23rd ANNUAL FARNESS LECTURE
This event is hosted as part of the Medicine Grand Rounds lectures by the UA Department of Medicine. The Annual Farness Lecture series is named for Orin J. Farness, MD (left), a Tucson physician, who—in 1938—was the first to report a positive culture for coccidioidomycosis (cocci or Valley fever), a fungal disease that primarily affects the lungs caused by inhaled spores found in the soil which are endemic to the U.S. Southwest. The lecture is coordinated through the UA Valley Fever Center for Excellence. Learn more
TOPIC: "Keep it Secret, Keep It Safe: Cryptographic Tools for EMR Security"
SPEAKER: David Archer, PhD | Principal Scientist (for cryptography and multiparty computation), Galois Inc., Portland, Ore., and Principal Investigator on several DARPA, IARPA and DHS research programs
LOCATION: UAHS 5403 (LIVE) and Banner-UMC-SC 3030 (Video Conferenced)
About the Speaker
Dr. Archer has over 35 years of research and development experience in computer and software architecture, data privacy, secure computation, cryptography, and database systems. Dr. Archer’s research interests in the last 7 years focus on technology for data privacy and integrity, and specifically on cryptographic approaches to secure computation and blockchain techniques for these purposes. Currently, Dr. Archer is Principal Investigator for projects in several DARPA, IARPA, and DHS research programs in these and other cyber security related areas. He has built extensive academic partnerships to advance practice and literature in those programs. In the DARPA Brandeis program, Dr. Archer’s team develops database systems that use secure multi-party computation and advanced encryption techniques to keep data encrypted at all times, including during computation. Dr. Archer’s team for the IARPA RAMPARTS project develops programming systems for automatic compilation and configuration of homomorphic encryption technology. In the DARPA SafeWare program, Dr. Archer’s team contributes significantly to cryptographic program obfuscation research and programming frameworks. In the DARPA Transparent Computing program, Dr. Archer’s team develops new techniques for using the provenance of computation to determine whether that computation is malicious or benign. In past programs, his teams have contributed to fundamental research in secure multi-party, garbled circuit, and homomorphic encryption computation, and programming languages for cyber warfare. At Galois, Inc., Dr. Archer leads the company’s work on data privacy, data provenance, and applied cryptography. Dr. Archer also serves as an advisor in these areas to several federal agencies and private sector companies. Dr. Archer holds a PhD in Computer Science from Portland State University in the area of dataintensive systems, and an MS in Electrical Engineering in the area of computer architecture, and BS in Computer Engineering from the University of Illinois at Urbana-Champaign.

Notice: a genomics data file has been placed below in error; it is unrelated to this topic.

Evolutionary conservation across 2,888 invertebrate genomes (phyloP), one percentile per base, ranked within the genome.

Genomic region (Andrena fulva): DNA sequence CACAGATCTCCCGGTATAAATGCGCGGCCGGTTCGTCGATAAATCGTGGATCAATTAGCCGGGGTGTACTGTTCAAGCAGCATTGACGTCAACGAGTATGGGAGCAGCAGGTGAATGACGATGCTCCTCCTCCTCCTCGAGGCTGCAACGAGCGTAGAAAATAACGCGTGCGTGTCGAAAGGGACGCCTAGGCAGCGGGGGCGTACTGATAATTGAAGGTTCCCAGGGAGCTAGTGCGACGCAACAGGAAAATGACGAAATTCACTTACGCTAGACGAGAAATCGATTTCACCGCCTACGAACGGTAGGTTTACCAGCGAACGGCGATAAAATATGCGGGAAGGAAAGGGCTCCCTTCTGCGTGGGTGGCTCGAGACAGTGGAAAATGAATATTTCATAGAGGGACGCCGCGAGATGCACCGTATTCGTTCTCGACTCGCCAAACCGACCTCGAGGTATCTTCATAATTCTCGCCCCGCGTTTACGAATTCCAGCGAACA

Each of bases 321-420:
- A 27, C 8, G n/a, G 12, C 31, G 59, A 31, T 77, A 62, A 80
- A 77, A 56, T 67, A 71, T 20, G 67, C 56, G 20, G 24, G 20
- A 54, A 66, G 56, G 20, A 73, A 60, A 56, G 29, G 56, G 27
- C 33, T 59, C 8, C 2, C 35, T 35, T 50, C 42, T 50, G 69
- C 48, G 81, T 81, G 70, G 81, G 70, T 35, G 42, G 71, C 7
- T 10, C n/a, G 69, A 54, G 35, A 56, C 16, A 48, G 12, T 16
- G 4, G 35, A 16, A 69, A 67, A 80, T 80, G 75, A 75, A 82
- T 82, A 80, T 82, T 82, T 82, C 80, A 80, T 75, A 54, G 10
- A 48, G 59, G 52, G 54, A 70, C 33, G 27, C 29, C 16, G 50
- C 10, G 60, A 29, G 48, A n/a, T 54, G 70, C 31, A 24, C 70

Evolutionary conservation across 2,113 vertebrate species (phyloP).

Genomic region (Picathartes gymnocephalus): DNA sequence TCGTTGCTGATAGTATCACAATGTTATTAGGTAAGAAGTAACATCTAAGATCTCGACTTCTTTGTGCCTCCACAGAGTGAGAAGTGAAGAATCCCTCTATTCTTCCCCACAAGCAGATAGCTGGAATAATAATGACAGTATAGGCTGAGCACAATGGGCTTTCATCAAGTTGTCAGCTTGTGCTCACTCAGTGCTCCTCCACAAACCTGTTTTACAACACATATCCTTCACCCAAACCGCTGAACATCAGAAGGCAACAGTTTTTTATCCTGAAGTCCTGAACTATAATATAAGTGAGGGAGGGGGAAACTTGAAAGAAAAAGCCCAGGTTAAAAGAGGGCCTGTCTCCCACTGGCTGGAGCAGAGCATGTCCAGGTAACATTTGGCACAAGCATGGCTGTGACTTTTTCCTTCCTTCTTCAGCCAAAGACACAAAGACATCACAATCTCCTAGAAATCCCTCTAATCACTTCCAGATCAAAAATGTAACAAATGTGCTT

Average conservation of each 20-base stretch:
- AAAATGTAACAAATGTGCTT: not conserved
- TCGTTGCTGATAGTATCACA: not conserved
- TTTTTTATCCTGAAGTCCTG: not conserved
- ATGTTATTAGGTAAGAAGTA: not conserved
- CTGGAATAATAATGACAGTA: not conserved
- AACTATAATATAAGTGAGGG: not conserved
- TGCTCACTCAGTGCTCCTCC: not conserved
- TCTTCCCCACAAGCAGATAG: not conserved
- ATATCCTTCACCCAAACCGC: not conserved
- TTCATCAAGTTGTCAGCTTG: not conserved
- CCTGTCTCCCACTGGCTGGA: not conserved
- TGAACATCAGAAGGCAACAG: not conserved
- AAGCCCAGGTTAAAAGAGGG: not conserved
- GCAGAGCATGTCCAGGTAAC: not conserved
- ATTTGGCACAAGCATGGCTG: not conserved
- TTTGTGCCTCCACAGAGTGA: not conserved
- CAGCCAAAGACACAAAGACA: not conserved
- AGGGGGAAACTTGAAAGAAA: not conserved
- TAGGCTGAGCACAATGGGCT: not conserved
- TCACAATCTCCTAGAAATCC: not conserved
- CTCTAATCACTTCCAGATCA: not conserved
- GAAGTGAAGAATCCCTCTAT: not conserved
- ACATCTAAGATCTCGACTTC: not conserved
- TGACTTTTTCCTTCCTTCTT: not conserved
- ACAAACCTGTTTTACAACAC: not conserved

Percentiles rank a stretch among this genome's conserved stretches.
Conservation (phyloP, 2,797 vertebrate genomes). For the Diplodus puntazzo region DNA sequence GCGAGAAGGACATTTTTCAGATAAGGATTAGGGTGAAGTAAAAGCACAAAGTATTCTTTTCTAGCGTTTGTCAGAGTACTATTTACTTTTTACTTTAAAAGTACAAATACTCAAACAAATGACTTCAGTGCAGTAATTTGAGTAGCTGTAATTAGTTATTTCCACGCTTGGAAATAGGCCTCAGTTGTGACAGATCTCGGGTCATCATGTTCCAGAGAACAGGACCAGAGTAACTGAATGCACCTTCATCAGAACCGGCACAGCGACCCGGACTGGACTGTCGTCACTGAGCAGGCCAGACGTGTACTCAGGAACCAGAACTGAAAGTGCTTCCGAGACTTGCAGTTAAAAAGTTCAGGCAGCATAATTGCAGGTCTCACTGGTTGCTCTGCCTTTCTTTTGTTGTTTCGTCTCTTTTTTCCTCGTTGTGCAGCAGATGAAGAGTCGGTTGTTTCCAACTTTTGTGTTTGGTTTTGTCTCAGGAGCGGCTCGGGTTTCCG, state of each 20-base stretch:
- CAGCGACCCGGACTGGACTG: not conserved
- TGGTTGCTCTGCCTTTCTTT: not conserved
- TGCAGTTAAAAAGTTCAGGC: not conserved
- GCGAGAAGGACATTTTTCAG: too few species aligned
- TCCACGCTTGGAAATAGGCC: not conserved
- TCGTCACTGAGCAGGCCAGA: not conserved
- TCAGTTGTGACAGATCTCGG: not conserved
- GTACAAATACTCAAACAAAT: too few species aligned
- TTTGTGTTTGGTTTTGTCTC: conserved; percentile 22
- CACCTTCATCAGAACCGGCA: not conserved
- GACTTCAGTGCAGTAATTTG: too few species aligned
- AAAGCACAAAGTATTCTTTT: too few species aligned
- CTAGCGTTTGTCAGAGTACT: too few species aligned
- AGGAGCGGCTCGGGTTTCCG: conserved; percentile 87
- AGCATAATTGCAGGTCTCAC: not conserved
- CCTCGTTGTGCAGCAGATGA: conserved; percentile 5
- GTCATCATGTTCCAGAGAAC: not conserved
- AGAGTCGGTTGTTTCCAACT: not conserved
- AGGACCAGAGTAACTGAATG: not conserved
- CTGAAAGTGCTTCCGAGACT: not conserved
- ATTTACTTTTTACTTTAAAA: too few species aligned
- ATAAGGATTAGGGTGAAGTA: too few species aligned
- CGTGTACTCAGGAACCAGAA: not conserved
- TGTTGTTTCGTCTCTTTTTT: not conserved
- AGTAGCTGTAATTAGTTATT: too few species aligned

Medicine Grand Rounds
The University of Arizona College of Medicine - Tucson is accredited by the Accreditation Council for Continuing Medical Education to provide continuing medical education for physicians. The University of Arizona College of Medicine - Tucson designates this live activity for a maximum of 1 AMA PRA Category 1 Credit(s) ™. Physicians should claim only the credit commensurate with the extent of their participation in the activity.
All Faculty, CME Planning Committee Members, and CME Office Reviewers have disclosed that they have no financial relationships with commercial interests that would constitute a conflict of interest concerning this CME activity.
1.Diagnose a variety of internal medicine illnesses
2.Understand more clearly advances in therapy
3.Become truly professional physicians
University of Arizona College of Medicine-Tucson, Room 5403
1501 N. Campbell Ave.
Tucson, AZ 85724
Banner-University Medical Center South, Conference Room 3030
2800 E. Ajo Way
Tucson, AZ 85713